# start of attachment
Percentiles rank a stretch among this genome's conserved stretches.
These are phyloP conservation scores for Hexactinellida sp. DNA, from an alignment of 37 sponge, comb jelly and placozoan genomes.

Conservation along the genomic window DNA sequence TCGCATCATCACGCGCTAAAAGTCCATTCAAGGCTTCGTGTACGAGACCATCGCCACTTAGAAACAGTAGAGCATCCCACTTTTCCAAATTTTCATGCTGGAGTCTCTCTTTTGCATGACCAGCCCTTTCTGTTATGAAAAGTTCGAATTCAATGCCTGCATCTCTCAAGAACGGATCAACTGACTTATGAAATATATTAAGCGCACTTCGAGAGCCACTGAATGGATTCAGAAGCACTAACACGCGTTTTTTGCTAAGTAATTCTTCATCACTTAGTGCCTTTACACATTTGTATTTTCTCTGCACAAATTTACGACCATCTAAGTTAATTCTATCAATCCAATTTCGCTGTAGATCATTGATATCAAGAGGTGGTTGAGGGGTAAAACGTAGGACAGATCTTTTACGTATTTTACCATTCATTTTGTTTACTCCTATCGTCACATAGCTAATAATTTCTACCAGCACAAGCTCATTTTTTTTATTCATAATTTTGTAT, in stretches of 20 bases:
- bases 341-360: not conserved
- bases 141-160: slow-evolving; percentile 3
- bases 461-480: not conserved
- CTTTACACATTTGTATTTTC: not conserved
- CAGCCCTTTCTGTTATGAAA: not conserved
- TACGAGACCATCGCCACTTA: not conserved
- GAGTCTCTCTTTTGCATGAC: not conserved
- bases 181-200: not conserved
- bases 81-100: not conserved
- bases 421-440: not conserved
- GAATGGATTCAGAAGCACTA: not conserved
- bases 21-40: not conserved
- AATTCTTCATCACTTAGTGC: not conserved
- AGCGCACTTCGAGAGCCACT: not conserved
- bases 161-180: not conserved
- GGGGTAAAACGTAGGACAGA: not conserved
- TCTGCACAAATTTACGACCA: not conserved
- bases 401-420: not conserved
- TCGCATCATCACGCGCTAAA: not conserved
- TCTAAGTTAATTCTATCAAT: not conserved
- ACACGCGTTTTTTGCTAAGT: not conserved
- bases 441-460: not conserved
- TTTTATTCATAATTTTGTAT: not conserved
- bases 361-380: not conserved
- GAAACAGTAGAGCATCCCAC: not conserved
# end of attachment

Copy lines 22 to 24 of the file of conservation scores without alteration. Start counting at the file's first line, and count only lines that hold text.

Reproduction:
- TCGCATCATCACGCGCTAAA: not conserved
- TCTAAGTTAATTCTATCAAT: not conserved
- ACACGCGTTTTTTGCTAAGT: not conserved